What people are saying - Write a review
We haven't found any reviews in the usual places.
Other editions - View all
Adjutant-General Albany American Association Barnett bi-m Board of Education Boston building Bureau Charles Chicago chief Colls Commissioner Committee Company Department Detroit Duluth families farmers farms father flour Fox wars Foxes French Givers governor Green Bay held Hist Historical Society Ibid Illinois Indian Indianapolis interest Iowa John Journal July June Labor Lake Lake Superior land Louis Madison Magazine Manitowoc Manitowoc County manuscript maps Mass meeting Michigan Michigan Territory Milwaukee Miss missionary Mississippi Montreal November officers Ohio Oneota Ottawa Outagami patent Perrot Philadelphia phlets Pion Poles Polish Portage County Potawatomi preached Presbyterian Presbyterian church Public Library Renards River roller mill rolls Sauk Sauk County seal Seal of Michigan secretary Sioux Smith Stevens Point stone Superintendent of Schools Superior City Territory Thwaites tion trade Treasurer tribe unbound serials Union Upper Country village Washington West wheat William Winnebago Wisconsin Wisconsin Territory York
Page 148 - On the third of November, we departed from the Sault, I and two others. Two Canoe-loads of Prouteouatamis wished to conduct me to their Country; not that they wished to receive instruction there, having no disposition for the Faith, but that I might curb some young Frenchmen, who, being among them for the purpose of trading, were threatening and maltreating them.
Page 38 - ... as a part of the public records, five years after the current use of the same, or sooner in the discretion of the head of the department. After such transference of said records or other material, copies therefrom shall on application of any citizen of Wisconsin interested therein, be made and certified by the secretary and superintendent of said State Historical Society, or his authorized representative in charge, which certification shall have all the force and effect as if made by the official...
Page 171 - ... here than in Canada. What contributed much to the amusement was the terror of some cabins of Indians who were then around the fort. When these poor people saw the fireworks in the air and the stars falling from heaven, women and children took to flight, and the most courageous of the men cried for mercy, and urgently asked that the astonishing play of this terrible medicine should be made to cease.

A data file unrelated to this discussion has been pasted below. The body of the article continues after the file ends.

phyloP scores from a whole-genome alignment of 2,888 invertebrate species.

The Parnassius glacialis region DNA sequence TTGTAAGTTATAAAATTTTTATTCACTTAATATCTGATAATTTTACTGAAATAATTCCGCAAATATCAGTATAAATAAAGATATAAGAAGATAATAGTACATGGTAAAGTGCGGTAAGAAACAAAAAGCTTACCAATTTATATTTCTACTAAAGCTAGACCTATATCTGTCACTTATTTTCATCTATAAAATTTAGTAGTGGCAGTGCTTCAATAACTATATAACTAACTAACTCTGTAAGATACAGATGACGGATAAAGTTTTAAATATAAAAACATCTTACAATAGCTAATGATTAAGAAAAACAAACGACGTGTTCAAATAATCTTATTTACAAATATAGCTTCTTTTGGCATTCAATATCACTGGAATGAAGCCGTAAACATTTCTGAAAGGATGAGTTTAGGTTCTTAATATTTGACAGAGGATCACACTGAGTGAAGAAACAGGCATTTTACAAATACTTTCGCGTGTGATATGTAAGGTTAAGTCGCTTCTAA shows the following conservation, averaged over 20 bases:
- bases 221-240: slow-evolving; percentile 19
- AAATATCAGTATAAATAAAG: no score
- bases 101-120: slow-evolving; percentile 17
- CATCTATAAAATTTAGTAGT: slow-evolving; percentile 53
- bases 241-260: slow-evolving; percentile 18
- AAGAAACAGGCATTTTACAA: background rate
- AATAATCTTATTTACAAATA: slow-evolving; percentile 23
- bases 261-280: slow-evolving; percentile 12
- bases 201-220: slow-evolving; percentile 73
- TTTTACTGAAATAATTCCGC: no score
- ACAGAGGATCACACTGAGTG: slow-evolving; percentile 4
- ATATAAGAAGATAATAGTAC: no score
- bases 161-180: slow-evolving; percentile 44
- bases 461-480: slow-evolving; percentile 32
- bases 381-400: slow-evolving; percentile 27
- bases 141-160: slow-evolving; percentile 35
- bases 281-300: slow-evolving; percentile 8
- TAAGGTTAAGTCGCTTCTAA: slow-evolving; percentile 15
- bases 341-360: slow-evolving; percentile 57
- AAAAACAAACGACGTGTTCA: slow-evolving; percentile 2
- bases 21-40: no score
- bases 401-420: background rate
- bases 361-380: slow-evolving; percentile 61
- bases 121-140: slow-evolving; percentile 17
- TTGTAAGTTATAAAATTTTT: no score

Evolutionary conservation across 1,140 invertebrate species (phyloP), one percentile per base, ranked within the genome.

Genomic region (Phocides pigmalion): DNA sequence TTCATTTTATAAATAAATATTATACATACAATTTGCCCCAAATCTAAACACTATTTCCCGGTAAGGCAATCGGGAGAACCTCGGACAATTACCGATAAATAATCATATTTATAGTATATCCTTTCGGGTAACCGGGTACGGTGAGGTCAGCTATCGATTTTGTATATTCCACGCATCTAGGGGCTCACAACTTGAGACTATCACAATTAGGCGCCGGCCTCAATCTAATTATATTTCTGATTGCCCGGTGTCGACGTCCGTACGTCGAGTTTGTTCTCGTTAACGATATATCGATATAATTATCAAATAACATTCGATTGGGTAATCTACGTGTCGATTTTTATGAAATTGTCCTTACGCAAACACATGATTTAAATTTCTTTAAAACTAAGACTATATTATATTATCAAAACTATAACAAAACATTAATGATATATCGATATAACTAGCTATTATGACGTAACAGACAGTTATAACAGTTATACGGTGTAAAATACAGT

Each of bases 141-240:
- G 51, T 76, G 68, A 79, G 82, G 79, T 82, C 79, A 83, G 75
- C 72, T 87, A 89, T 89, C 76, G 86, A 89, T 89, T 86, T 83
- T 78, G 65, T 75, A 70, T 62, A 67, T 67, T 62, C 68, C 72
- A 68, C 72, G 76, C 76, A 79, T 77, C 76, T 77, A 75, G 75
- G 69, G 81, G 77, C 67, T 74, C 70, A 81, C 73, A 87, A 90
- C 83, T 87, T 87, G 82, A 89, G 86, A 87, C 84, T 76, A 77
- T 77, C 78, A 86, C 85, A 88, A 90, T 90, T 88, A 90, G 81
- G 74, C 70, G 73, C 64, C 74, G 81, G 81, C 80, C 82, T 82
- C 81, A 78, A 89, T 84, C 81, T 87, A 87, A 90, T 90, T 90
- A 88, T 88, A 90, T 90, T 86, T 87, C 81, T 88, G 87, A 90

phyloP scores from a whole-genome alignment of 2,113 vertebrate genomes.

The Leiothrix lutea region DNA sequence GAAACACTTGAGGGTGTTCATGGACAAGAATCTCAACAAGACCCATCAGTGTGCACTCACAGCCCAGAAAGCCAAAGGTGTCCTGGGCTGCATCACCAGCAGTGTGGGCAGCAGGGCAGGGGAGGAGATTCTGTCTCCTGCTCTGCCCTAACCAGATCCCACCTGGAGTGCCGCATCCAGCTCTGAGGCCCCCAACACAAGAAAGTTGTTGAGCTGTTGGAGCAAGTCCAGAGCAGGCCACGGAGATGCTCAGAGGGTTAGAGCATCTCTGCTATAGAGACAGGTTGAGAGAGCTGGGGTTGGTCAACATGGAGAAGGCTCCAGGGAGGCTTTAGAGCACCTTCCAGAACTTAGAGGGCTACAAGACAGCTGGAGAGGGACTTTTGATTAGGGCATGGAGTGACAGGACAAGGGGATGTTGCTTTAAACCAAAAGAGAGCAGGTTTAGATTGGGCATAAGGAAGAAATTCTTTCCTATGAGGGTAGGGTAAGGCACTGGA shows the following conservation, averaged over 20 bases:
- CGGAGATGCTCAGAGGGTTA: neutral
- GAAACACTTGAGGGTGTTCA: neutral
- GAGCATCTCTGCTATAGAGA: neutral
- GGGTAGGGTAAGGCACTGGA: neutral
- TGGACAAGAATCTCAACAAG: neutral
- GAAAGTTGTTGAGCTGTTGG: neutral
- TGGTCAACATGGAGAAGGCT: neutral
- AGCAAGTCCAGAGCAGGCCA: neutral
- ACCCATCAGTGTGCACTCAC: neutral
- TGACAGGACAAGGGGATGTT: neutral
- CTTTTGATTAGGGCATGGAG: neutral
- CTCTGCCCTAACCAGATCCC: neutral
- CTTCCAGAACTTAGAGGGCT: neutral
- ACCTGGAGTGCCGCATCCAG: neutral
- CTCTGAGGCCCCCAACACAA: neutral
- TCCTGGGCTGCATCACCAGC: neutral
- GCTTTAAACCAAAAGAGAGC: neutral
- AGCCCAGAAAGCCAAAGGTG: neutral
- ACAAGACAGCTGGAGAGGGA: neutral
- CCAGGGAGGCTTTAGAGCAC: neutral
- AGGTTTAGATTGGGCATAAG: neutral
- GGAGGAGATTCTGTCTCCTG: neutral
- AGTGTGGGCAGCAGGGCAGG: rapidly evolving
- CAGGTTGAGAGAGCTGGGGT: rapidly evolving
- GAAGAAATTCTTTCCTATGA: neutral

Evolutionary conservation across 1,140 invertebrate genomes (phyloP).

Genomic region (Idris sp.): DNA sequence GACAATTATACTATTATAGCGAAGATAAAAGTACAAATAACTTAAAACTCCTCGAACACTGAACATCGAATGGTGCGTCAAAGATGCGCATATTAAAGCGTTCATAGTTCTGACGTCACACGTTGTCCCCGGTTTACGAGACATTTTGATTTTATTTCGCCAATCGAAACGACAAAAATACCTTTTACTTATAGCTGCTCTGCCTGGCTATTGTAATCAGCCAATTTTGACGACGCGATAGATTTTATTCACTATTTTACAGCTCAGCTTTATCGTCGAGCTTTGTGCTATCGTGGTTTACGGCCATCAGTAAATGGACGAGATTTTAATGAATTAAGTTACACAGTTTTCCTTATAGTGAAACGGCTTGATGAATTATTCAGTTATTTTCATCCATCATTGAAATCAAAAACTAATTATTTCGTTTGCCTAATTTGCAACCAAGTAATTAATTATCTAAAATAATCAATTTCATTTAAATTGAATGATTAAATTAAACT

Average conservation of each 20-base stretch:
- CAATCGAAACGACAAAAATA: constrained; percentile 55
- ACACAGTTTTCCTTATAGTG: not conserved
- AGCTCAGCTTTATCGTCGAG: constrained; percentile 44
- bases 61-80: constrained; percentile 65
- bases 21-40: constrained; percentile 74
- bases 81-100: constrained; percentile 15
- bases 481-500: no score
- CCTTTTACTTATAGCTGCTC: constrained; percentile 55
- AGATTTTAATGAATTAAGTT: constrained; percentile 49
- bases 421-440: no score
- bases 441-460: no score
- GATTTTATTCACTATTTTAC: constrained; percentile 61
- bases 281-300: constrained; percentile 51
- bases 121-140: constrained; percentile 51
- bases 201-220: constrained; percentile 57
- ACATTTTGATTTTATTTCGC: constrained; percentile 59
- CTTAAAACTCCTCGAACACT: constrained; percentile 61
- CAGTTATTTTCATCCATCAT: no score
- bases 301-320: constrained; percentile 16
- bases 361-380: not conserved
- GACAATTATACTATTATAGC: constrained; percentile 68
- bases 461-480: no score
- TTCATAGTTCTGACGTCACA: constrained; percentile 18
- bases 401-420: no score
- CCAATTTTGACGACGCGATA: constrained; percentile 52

Page 147 - Those people had only five or six hatchets, which had no edge, and they used these, by turns, for cutting their wood ; they had hardly one knife or one bodkin to a Cabin, and cut their meat with the stones which they used for arrows; and they scaled their fish with mussel-shells.
Page 162 - ... at discretion to our people, who gave them no quarter. All were killed except the women and children, whose lives were spared, and one hundred men, who "had been tied, but escaped.
Page 162 - ... rendering you a detailed account of all the circumstances, Mr. De Vincennes has promised to forget nothing which has passed, in order to communicate it fully to you. The destruction of two Mascoutin and Ottagamie villages is one of the principal reasons which induces me to send this express canoe. It is God, who has suffered these two audacious nations to perish.
Page 189 - COE My father left his old home in Oneida County, New York, in June, 1839, a young man in his twenty-fourth year. The beauty and fertility of the Rock River valley, in Wisconsin, had been widely proclaimed by participants in the Black Hawk War and in the glowing reports of Government engineers. In fact, the latter declared it to be a very Canaan of promise. As a consequence, hundreds of young people, restless and ambitious, and very many older ones whom the panic of the late 30's had separated from...
Page 162 - All our allies returned to my fort with their slaves, having avoided it before, as they thought it was infective. Their amusement was to shoot four or five of them every day. The Hurons did not spare a single one of theirs.
Page 163 - According to the governor's report of 1714, all the savage nations were "dying of hunger in their cabins, not daring to leave them to go hunting on account of their well grounded fear that the Reynards will destroy them all, one after the other.